Pretzels are among Germany’s most popular bakery products. Their classic and best-known representation is the “knotted” type. In Bavaria and Baden-Wuerttemberg, especially, this twisted work of art is considered a staple food and is a “must” in every bread basket.
Fresh from the oven, pretzels are sheer pleasure and taste best just as they are. However, as a snack to take away they are often spread with butter or cream cheese. The big “Wiesenbrezen” at the Oktoberfest in Munich — served as an accompaniment to a giant-size glass of beer — have become legendary.
E.U. specifications for ‘Bavarian pretzels’
Enthusiasm for small bread specialties with a lye coating has long since spread throughout Germany. Creative bakers offer these in the shape of sticks, oblong rolls or plaited loaves, sprinkled with poppy, sesame or pumpkin seeds or topped with cheese and bacon and browned in the oven.
But for traditionalists there is only one genuine variant: the lye-dipped pretzel with salt. The product attributes that determine its quality are even stated in an E.U. specification for foods with protected geographical indications: “When eaten, a ‘Bavarian pretzel’ is characterized by a lye taste, a short and crisp break and a soft, woolly crumb.”
The crispest parts are the thin divisions in the middle, called the “arms.” On the thickest part, the “bow,” the surface should split slightly to reveal the soft, succulent interior.
The basis for all pretzels is a yeast-leavened wheat dough containing fat. The following is a standard recipe:
100 kg flour, Type 550
3 kg margarine
3 kg baker’s yeast
2 kg salt
2 kg EMCEbest Cold Gold
Approximately 48 kg water
Lye bath (3-4% sodium hydroxide solution)
Coarse salt for decoration
Tricky production process
Pretzel production demands skill and instinct — during preparation and shaping of the dough, and for application of the lye.
Pretzel doughs must have very high extensibility, and the process must be fairly cool and firm. The dough yield is between 145 and 150. To ensure that the dough can be rolled out and twisted properly, it must not be over-kneaded or allowed to become too warm. The dough temperature should not exceed 23 degrees C.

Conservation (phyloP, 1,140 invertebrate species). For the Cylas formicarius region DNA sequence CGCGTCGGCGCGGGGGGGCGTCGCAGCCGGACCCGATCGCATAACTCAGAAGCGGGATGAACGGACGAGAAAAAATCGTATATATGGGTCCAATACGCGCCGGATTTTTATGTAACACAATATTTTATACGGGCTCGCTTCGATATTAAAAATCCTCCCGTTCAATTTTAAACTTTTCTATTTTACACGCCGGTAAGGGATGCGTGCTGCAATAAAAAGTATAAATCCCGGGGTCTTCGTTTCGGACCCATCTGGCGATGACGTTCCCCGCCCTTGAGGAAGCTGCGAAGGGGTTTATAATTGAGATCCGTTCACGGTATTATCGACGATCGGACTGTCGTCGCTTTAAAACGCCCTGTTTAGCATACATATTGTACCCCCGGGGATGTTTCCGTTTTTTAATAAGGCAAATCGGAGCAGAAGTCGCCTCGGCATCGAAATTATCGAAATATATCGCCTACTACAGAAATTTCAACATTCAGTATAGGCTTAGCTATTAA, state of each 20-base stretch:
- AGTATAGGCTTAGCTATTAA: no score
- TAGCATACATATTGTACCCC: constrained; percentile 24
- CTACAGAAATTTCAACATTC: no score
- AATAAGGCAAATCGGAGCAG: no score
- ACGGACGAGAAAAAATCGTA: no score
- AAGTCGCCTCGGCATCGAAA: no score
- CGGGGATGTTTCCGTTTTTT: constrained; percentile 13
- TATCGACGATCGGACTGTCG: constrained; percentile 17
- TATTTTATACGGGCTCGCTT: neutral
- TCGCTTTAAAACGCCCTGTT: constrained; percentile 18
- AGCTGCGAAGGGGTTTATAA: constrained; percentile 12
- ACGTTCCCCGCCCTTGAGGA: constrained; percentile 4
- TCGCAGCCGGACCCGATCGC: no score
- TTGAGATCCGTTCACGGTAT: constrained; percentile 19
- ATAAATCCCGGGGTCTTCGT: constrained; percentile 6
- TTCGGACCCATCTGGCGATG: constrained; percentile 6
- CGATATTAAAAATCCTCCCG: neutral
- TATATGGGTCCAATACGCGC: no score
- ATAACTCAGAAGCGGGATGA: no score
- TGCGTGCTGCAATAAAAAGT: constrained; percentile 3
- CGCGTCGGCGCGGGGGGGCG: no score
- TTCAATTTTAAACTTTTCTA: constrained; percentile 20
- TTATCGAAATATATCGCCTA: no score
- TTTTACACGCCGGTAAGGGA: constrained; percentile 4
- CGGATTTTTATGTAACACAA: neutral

In practice it has proved useful to add flake ice to control the temperature reliably and ensure that the dough remains supple.
The art of pretzel twisting
After kneading, relaxation of the dough and portioning, the dough pieces are pre-rolled into strands on a rolling and cutting machine. The strands are slightly thicker in the middle than at the ends.
These strands are then worked by hand. This is where the manual skill of the bakery personnel comes in: experienced employees knot as many as 800 pretzels an hour.
At industrial bakeries, on the other hand, only fully automatic pretzel knotting machines are used.
Slightly frosted doughs
Individual proofing is followed by coating with 3% to 4% sodium hydroxide solution (lye) — a process that may only be carried out with suitable protective clothing.
To simplify handling, the pretzel blanks are frosted slightly before starting. The stiffened surface reduces penetration of the lye into the crumb and helps to maintain the stability of the shape when the goods are transferred to the oven.